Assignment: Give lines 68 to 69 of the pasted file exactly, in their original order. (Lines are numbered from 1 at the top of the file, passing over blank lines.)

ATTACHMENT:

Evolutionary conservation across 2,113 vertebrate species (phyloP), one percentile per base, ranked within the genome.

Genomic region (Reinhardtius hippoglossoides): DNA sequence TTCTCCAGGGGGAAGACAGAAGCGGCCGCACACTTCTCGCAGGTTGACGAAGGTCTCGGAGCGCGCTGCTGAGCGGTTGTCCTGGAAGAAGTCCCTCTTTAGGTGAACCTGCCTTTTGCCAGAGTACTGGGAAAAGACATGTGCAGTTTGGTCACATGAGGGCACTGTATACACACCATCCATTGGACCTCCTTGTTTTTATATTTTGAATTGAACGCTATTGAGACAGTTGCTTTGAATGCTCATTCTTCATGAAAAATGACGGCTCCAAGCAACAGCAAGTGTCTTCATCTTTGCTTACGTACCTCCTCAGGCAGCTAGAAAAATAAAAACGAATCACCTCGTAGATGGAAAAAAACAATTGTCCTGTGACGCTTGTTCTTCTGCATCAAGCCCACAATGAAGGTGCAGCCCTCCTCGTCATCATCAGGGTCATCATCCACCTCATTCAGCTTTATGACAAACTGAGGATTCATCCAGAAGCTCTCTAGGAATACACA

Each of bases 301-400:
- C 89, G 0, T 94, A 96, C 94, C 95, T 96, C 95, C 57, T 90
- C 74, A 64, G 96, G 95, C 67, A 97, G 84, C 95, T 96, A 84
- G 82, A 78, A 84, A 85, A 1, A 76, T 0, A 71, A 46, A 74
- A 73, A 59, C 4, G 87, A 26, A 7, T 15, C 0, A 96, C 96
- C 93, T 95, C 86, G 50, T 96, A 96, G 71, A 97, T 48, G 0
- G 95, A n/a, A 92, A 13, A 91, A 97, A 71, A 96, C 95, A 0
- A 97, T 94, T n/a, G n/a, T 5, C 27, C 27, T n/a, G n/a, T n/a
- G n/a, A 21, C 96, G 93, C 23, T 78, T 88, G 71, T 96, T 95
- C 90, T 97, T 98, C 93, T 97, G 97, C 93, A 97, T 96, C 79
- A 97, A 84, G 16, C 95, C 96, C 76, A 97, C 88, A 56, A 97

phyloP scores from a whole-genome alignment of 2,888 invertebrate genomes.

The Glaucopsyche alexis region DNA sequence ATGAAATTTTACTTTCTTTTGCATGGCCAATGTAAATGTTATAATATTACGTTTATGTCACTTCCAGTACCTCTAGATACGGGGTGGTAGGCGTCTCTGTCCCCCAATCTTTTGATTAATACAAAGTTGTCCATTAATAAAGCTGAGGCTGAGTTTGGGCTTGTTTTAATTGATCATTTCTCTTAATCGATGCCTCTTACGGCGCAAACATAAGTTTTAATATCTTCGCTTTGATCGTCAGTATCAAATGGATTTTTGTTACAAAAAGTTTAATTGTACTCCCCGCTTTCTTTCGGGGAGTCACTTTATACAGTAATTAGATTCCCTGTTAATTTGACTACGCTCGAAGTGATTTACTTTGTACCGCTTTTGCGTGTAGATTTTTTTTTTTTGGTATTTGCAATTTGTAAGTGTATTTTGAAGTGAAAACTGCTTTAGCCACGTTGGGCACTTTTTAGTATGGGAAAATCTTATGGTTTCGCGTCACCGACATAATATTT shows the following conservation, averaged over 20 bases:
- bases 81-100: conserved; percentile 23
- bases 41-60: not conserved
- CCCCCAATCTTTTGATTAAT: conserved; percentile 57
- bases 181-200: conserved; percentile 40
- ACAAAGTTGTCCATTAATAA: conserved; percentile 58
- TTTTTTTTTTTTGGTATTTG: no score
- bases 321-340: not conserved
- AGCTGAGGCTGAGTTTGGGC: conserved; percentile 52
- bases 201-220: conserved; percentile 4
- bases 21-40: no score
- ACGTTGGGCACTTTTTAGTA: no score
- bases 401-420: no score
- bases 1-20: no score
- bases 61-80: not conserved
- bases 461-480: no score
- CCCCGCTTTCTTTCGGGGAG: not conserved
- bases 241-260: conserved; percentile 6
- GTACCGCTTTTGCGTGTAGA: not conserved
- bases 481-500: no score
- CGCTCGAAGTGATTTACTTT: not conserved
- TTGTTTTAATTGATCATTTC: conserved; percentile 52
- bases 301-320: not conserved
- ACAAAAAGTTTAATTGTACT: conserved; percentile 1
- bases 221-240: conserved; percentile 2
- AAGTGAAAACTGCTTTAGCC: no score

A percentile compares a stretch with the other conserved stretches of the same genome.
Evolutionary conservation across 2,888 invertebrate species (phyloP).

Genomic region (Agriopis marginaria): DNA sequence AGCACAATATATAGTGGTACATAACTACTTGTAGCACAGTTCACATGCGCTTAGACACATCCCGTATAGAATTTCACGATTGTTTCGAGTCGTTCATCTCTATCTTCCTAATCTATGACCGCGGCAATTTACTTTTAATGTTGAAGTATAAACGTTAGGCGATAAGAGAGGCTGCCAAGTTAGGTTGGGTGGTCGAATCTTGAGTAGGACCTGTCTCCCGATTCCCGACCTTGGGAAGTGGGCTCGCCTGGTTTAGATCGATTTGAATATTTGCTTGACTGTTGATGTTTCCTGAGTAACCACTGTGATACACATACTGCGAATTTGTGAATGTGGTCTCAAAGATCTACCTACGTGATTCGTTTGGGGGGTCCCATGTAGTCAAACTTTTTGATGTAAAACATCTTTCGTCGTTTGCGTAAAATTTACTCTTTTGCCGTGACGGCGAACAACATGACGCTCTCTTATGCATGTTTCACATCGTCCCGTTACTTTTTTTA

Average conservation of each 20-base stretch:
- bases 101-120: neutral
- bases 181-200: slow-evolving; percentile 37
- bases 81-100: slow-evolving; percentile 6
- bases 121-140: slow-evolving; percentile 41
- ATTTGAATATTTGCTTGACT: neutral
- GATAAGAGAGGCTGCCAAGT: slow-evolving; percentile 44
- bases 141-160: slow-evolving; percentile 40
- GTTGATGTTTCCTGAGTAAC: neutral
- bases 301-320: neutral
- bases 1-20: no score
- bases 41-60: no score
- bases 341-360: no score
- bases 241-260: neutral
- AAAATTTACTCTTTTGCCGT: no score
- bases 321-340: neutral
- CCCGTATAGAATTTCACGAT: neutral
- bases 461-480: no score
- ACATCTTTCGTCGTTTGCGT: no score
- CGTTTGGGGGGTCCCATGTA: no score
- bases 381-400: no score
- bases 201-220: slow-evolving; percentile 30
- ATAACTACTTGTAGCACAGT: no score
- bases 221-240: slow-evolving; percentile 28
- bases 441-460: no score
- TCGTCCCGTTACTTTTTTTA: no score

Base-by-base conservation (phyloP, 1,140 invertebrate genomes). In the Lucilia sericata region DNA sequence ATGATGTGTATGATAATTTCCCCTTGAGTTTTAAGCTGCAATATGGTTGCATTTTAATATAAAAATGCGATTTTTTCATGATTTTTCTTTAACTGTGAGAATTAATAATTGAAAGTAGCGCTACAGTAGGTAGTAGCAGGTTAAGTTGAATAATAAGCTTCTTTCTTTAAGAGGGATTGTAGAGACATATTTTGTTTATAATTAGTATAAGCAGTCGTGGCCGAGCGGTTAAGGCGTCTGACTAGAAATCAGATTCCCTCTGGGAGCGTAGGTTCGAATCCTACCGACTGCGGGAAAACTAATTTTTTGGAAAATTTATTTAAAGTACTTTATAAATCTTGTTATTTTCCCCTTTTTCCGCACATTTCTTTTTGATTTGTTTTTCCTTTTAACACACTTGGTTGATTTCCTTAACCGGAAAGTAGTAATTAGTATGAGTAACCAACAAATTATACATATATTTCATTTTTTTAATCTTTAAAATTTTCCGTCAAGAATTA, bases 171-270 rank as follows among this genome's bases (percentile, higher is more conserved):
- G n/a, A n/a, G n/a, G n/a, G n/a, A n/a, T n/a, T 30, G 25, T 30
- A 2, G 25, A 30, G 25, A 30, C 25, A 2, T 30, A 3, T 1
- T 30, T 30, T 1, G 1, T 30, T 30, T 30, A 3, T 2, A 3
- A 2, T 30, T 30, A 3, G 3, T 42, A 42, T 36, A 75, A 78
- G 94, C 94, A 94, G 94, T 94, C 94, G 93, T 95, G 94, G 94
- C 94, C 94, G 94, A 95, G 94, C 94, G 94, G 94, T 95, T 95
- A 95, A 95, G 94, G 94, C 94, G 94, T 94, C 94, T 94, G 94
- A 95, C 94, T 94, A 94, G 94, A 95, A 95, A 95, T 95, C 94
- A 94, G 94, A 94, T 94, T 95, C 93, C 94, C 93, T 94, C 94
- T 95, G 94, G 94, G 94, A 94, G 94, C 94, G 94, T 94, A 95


- bases 441-460: no score
- TCGTCCCGTTACTTTTTTTA: no score